Over the years, low-code platforms have evolved from simple workflow solutions to advanced digital platforms orchestrating multiple underlying technologies like artificial intelligence (AI), robotic process automation (RPA) and optical character recognition (OCR). Organizations are increasingly using these platforms to boost their digital transformation, allowing them to take smaller, less-disruptive steps straight away, instead of sweeping changes that are time-consuming and costly.

Typical use cases in the financial industry include:

  • digital/mobile onboarding of new clients with automated know your customer (KYC)/anti-money laundering (AML) checks, direct client outreach, and integration with different data providers
  • management of the entire claims value chain, from reception to payment
  • a self-service app that digitizes the cash servicing process, allowing clients to submit requests, set approvals based on thresholds, and route transactions for execution.

Five tips from KPMG for low-code success

To ensure your organization gets the most out of low code, we recommend you adopt the following leading practices:

Understand the low-code marketplace and determine how these platforms fit into your broader enterprise architecture. Determine the capabilities you need and which platform vendors you will work with and when, and which applications need experienced development professionals and which can rely on citizen developers.

 

Rather than waiting for new applications to be fully baked, encourage developers to launch prototypes quickly in a controlled test environment, solicit rapid feedback, and then continually reiterate and improve the application in response to ongoing feedback until it is ready for prime time. The point is not to wait for a large, single release where perfect happens all at once. The point is to drive rapid, incremental automation and efficiency.

 

While it is true that someone with no coding experience could develop simple applications using low-code platforms, creating more complex applications can be challenging, and a software developer’s experience and sophistication will improve the odds of quick success. Experienced developers also will be familiar with the importance of shepherding projects through an appropriate sequence of development, testing, and production.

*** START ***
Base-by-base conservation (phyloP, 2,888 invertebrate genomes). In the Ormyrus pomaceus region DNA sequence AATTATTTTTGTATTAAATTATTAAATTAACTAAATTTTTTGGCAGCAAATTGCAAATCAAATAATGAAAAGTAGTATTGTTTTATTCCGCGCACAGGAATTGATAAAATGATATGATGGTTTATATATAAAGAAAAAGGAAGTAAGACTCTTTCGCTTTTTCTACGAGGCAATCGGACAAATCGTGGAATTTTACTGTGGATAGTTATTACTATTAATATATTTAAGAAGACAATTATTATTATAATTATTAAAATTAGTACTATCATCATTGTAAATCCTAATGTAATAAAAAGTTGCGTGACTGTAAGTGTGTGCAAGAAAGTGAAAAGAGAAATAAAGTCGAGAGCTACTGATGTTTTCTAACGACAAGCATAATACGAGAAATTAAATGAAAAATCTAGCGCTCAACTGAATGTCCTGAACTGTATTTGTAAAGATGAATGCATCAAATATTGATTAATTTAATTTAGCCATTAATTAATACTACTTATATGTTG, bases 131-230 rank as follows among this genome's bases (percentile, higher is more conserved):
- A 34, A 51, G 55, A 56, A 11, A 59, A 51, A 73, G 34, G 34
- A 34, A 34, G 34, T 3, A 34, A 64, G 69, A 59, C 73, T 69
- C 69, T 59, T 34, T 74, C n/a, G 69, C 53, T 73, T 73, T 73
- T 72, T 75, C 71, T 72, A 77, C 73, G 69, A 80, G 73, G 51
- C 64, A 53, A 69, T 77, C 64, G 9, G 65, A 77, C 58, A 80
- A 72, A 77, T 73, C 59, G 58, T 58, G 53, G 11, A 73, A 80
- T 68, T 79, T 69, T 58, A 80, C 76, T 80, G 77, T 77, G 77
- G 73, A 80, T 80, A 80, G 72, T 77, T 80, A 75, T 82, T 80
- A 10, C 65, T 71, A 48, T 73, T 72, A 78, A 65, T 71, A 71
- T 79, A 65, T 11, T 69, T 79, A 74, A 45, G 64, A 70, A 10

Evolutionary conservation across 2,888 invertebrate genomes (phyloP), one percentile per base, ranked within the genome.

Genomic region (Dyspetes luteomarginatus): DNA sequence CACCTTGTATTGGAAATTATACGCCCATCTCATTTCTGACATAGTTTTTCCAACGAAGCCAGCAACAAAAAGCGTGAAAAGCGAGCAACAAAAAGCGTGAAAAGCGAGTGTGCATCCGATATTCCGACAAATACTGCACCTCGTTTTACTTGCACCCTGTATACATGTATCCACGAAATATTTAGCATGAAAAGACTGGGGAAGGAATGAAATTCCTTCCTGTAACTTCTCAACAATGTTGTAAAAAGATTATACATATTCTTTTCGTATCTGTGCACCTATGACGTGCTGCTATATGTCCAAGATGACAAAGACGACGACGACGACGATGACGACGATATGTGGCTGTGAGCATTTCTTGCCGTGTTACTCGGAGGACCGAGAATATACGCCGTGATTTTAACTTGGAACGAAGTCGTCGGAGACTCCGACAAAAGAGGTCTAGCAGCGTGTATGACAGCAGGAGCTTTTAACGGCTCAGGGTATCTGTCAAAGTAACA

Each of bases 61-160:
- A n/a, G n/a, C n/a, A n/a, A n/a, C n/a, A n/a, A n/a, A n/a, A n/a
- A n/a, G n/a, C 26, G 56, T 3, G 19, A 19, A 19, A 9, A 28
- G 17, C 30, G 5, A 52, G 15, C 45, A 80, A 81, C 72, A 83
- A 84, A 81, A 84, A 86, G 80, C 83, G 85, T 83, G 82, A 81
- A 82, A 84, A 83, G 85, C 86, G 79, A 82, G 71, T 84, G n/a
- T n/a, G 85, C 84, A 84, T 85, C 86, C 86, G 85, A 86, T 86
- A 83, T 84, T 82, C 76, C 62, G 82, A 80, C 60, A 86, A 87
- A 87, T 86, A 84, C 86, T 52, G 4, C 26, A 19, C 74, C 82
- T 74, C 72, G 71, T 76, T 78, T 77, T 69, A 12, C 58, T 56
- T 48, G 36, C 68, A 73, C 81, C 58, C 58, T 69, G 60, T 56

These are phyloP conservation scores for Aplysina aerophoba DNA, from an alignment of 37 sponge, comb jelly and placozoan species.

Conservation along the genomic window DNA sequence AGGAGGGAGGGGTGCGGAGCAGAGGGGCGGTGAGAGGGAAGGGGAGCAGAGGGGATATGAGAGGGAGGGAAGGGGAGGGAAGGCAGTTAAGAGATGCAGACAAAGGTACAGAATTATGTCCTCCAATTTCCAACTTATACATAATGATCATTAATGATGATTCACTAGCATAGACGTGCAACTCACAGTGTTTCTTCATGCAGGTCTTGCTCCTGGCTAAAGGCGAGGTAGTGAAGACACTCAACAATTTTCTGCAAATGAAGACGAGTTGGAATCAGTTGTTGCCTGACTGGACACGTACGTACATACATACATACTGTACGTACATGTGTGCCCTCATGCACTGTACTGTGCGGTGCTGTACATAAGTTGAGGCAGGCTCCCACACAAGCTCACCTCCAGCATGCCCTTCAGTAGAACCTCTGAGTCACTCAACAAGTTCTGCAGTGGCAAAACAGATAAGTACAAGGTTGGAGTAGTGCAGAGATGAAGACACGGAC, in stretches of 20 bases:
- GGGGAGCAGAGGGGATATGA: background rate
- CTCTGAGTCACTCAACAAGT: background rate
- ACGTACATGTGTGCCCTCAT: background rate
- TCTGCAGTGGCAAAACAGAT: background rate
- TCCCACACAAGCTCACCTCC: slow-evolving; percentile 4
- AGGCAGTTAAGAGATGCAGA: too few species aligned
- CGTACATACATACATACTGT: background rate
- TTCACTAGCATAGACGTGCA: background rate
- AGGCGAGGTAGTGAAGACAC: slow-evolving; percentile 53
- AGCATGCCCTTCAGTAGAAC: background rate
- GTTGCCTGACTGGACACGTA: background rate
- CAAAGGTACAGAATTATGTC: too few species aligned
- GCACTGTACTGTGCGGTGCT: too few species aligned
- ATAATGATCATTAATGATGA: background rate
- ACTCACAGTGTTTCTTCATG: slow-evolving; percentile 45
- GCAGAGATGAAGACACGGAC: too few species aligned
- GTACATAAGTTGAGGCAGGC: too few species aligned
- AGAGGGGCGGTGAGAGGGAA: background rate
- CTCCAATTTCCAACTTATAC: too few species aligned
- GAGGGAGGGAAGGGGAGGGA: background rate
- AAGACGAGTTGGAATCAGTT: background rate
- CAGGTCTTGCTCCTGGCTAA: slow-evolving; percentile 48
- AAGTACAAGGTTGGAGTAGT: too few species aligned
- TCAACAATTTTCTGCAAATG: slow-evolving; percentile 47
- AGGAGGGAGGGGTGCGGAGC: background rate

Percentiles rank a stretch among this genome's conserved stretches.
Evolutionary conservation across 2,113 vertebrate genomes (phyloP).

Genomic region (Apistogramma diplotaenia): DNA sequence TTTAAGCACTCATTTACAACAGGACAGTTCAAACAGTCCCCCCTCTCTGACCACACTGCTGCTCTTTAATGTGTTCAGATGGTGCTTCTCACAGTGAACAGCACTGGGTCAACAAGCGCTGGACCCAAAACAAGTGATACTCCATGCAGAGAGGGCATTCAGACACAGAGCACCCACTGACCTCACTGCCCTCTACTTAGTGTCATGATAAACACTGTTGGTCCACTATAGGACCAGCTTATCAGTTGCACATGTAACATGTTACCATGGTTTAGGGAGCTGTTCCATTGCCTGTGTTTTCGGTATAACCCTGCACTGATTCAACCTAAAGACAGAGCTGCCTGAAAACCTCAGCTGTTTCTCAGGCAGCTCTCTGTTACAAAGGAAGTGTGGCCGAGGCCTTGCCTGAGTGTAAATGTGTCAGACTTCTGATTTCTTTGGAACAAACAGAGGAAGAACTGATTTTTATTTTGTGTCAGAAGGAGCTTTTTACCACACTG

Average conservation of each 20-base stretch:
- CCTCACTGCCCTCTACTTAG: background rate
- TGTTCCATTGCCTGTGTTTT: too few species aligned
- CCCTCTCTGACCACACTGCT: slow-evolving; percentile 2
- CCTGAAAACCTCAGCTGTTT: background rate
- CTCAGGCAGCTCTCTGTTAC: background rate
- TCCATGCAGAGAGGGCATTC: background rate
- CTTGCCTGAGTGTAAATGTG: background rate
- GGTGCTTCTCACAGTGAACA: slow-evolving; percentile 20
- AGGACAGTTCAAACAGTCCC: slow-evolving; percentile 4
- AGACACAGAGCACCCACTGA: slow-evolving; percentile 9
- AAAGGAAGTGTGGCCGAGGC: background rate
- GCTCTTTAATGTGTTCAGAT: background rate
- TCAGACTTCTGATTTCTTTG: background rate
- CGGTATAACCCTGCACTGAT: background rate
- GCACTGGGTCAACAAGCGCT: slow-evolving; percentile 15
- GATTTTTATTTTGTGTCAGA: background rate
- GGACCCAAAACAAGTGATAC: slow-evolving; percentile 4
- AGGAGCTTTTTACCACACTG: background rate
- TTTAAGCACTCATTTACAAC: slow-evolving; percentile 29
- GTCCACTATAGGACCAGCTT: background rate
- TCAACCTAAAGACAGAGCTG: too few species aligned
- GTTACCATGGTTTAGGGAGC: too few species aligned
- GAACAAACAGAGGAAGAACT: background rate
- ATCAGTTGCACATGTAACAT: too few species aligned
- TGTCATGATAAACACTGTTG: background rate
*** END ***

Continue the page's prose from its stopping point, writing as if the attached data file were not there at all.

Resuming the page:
Low-code platforms are designed to enable custom development rapidly, but that doesn’t mean they are fit for every purpose. In some cases, the amount of customization required may make a traditional approach more effective. In others, purpose-built, off-the-shelf software applications may be serviceable. In still others, combining commercial off-the-shelf software with a low-code application may be the most agile and flexible approach to solving a problem or meeting a need. Lastly, an army of citizen developers building too many siloed applications could prove unwieldy.

 

With so many possible applications, a center of excellence for low-code software development, backed by experienced developers and business unit experts conversant with low-code platforms, will be a useful long-term resource for citizen developers and endusers alike. This center of excellence can establish rules of the road with formal governance policies, ensure consistency across applications, and act as a repository for reusable assets.

Conclusion

The pandemic has disrupted the work environment in its tracks, exposing existing flaws in business processes. A key lesson to take from the challenges faced so far is to resist returning to old ways of delivering services. Instead, this is a golden opportunity to prepare for the new normal by considering alternatives like low code to accelerate your digital transformation and become more resilient for your clients and employees.

Get in touch

If you have any questions or would like additional advice, please get in touch.

 

This article has been written together with Jean-Christophe Denis

Source: KPMG LLP (2020)